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The great kerfuffle over whether or not a Labour front-bencher told some journalists in a Blackpool restaurant that if a Labour government faced a sudden wave of industrial action, it might cut its links with the unions, is a classic example of the danger of ''spin". I don't know the truth of what happened when the MP, Stephen Byers, went to dine but I just don't believe four reporters left the meal and agreed to invent a story. One can see how it happens, though. The MP knows he is talking, via these papers, to a right-wing-leaning audience. So, while demolishing the scallops, he insists on Blair's toughness towards the unions.

Then the second course appears and the hacks, doing their job, persist. So the MP bends backwards over large plates of sole (a tricky and mildly insanitary manoeuvre, this) to reassure them about Labour's determination not to be in the unions' pockets. ''What ifs?'' are thrown about. Thinking of those minatory Daily Telegraph eyes gleaming in the Home Counties, he toys with the tiramisu and edges a little further. No one takes notes because it is, after all, a restaurant. Thus a blazing headline is created which spins Labour thinking in the ''right'' direction for suspicious conservatives... but which utterly infuriates another audience, Labour and trade unionist, which the party leadership wanted to address differently - and which wasn't at the restaurant table. The dangers of speaking with forked tongue, or rather, with forked sole?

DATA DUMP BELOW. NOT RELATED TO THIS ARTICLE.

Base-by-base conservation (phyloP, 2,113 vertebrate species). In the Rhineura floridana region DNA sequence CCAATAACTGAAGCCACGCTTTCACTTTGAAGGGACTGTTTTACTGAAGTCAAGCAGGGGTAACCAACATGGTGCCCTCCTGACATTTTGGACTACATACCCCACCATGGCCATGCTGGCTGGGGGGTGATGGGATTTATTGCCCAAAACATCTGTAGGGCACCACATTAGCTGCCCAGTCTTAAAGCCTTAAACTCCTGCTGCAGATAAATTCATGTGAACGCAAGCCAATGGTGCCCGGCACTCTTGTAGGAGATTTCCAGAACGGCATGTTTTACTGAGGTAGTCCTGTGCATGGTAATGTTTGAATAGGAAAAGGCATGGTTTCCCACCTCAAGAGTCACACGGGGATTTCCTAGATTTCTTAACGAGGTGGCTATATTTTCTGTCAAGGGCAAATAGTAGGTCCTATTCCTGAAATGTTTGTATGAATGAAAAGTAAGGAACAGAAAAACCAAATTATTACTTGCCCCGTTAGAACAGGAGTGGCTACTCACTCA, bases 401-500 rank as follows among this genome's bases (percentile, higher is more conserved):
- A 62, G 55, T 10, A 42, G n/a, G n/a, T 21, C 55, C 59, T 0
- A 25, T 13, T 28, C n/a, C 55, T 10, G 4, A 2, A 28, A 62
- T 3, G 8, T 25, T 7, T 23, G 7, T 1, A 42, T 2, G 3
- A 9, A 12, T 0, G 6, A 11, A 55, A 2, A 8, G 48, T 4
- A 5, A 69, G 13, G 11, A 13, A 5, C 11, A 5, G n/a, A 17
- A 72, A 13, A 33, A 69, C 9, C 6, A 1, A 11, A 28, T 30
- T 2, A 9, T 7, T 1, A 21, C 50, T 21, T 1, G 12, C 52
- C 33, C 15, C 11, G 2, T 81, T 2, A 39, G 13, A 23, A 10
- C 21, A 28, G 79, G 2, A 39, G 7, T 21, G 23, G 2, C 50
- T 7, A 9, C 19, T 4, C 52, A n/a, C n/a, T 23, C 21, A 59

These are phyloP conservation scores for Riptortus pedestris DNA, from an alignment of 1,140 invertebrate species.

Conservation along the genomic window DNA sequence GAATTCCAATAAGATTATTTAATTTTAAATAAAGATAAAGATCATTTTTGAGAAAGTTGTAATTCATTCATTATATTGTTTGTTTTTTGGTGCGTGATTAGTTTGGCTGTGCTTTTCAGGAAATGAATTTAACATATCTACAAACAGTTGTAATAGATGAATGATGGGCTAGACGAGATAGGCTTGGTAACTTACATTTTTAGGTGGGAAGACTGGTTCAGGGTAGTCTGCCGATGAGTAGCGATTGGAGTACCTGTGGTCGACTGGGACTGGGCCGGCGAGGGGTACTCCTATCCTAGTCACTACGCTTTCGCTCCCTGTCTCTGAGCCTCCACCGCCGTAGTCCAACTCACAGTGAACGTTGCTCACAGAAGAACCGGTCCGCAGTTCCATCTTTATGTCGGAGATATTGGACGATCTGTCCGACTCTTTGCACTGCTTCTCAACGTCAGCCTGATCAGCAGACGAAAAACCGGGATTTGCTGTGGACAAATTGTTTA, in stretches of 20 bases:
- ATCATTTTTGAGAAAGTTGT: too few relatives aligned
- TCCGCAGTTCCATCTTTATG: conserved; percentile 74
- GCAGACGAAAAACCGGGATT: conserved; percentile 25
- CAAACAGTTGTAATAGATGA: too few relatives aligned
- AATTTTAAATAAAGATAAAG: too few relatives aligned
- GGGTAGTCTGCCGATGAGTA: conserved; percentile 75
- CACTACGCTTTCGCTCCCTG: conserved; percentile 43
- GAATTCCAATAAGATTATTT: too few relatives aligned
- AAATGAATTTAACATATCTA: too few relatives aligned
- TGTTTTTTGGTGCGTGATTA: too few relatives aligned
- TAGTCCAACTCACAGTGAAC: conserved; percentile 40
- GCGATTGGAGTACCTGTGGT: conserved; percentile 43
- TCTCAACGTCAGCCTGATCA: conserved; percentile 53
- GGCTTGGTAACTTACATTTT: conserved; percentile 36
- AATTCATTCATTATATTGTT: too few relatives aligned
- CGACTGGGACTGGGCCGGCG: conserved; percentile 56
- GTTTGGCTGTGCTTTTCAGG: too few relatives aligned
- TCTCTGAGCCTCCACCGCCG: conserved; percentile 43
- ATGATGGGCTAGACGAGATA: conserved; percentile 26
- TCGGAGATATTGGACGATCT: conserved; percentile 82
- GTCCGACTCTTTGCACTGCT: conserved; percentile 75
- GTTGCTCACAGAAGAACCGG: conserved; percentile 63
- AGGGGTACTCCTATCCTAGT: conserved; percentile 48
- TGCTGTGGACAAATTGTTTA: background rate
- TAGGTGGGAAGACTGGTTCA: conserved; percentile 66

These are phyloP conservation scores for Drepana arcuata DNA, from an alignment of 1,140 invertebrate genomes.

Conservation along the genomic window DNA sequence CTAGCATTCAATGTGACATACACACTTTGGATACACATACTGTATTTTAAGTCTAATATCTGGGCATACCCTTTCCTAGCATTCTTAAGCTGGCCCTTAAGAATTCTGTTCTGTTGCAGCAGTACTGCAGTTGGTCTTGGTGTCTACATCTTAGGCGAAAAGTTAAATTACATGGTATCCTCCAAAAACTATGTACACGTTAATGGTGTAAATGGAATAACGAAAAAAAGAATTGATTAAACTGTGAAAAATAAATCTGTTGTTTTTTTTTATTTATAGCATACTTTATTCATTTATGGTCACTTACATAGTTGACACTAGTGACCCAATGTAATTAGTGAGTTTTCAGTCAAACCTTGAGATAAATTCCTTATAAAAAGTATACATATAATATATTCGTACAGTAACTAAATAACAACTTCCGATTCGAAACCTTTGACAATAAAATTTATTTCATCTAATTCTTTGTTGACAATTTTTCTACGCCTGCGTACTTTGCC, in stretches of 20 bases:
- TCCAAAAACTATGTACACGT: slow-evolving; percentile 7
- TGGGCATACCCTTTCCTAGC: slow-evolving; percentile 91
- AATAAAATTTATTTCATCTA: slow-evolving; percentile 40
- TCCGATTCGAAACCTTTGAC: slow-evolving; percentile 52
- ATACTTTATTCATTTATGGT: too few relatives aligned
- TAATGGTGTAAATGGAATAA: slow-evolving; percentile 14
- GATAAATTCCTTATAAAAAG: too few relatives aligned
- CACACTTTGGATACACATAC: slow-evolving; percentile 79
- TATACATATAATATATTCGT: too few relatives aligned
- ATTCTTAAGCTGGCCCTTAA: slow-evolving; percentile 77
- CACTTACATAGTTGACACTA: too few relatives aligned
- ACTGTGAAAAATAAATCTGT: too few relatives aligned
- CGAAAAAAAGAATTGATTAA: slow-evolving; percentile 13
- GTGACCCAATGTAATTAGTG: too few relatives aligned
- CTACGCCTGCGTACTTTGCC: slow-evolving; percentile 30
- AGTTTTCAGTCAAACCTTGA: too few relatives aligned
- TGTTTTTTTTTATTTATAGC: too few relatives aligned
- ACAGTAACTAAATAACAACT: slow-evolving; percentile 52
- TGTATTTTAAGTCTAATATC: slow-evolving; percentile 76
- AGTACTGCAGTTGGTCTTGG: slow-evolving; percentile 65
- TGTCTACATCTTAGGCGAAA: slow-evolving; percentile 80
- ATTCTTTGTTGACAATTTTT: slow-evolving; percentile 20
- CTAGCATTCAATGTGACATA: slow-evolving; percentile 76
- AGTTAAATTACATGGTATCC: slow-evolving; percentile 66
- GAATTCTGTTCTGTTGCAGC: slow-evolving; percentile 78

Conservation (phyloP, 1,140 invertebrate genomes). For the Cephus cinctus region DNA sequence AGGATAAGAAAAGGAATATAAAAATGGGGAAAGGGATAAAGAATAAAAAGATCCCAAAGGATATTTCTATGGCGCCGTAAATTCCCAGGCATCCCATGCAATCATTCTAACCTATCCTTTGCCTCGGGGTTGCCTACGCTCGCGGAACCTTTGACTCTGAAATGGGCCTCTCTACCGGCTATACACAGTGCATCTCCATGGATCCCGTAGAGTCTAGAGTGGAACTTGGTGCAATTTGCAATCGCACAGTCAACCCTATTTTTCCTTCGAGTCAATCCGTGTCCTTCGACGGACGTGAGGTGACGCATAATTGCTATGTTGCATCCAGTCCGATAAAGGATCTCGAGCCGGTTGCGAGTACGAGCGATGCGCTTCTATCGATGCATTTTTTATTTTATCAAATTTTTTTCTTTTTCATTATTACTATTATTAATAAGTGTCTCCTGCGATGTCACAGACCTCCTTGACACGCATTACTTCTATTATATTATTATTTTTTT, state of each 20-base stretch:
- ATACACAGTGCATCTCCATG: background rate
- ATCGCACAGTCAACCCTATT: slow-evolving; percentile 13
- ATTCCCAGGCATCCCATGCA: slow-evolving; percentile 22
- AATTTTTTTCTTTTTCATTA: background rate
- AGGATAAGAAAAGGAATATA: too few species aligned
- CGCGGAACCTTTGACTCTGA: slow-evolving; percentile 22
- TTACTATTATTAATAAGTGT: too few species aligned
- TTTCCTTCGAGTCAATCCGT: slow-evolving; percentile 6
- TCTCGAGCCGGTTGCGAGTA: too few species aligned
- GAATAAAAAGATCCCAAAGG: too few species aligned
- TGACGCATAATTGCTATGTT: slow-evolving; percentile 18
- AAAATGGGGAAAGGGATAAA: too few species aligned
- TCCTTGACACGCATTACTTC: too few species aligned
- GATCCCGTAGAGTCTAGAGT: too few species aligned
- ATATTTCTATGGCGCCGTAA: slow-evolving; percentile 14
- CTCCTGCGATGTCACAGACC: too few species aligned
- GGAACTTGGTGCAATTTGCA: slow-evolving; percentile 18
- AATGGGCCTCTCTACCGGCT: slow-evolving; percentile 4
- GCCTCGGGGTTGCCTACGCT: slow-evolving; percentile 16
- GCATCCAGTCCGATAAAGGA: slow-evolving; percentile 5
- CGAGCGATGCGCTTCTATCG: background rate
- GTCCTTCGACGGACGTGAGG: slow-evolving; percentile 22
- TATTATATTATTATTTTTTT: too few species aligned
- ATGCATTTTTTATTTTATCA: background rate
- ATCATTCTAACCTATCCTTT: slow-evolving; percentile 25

Except that this has clearly not embarrassed Tony Blair a whit. The idea of a final union split has now been publicly aired and will be half-remembered by millions of voters. The official denial has been made, true. But if Labour should wish to cut its union link in the future, the idea will seem somehow staler and older, and therefore more plausible, than before. ''Oh yes,'' we'll think, ''but we knew that already.'' Not so stupid, Mr Byers?

One reader complains about the ''inconsequential meanderings'' of this letter. But it is meant to meander. It is not a working weekday column which should go (pace Laurence Sterne) like this:

This, of course, is different from the serious column which fails, and could be better represented thus:

In contrast to both, this is intended as a relaxed and informal ramble, pursuing its path in, ideally, the following manner:

Finally, a literary thought: I have just finished reading the Pulitzer Prize-winning novel by Richard Ford, Independence Day, which is rather good. The central character is what we would call an ''estate agent''. This is, when one thinks about it, an hilariously overblown description for terraced-house-salesmen, an early version of the employment euphemism which describes, for example, toilet cleaners as sanitary executives. But the American word for estate agent is ''realtor'', which is even odder. I recall the confusion when I first visited the US and saw all those impressive gilt Realtor signs... and the sense of disappointment on realising that this wasn't, however, a country with an epistemologist on every corner.